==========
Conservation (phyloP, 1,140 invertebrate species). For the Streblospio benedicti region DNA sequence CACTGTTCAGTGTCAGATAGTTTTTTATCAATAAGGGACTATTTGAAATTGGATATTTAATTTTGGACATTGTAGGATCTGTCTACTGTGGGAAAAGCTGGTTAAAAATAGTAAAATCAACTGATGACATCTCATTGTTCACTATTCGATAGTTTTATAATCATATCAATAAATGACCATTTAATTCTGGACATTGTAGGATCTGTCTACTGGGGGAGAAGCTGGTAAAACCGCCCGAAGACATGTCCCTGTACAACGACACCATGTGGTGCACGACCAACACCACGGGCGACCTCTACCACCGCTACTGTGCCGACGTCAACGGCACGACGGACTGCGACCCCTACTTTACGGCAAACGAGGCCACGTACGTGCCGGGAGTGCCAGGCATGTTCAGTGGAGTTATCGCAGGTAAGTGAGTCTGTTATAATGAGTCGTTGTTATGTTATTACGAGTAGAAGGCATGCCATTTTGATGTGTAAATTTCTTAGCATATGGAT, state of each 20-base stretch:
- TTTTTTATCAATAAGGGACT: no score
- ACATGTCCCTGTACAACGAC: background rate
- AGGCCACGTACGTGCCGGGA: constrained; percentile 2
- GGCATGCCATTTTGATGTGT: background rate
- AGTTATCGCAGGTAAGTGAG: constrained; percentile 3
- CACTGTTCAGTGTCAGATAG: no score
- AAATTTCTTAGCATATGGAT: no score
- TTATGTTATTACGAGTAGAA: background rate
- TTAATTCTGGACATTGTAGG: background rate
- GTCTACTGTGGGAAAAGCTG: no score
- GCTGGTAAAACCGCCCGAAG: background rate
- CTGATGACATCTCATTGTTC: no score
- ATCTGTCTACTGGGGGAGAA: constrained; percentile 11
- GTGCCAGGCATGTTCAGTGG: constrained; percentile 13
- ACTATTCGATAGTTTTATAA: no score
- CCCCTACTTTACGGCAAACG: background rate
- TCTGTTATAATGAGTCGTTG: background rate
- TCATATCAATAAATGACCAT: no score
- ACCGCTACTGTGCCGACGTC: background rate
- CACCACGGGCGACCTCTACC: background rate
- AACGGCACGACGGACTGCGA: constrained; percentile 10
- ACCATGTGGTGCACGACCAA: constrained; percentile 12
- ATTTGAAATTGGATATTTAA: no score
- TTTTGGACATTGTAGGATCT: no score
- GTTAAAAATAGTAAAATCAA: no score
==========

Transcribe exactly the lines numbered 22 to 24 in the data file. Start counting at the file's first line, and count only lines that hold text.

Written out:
- AACGGCACGACGGACTGCGA: constrained; percentile 10
- ACCATGTGGTGCACGACCAA: constrained; percentile 12
- ATTTGAAATTGGATATTTAA: no score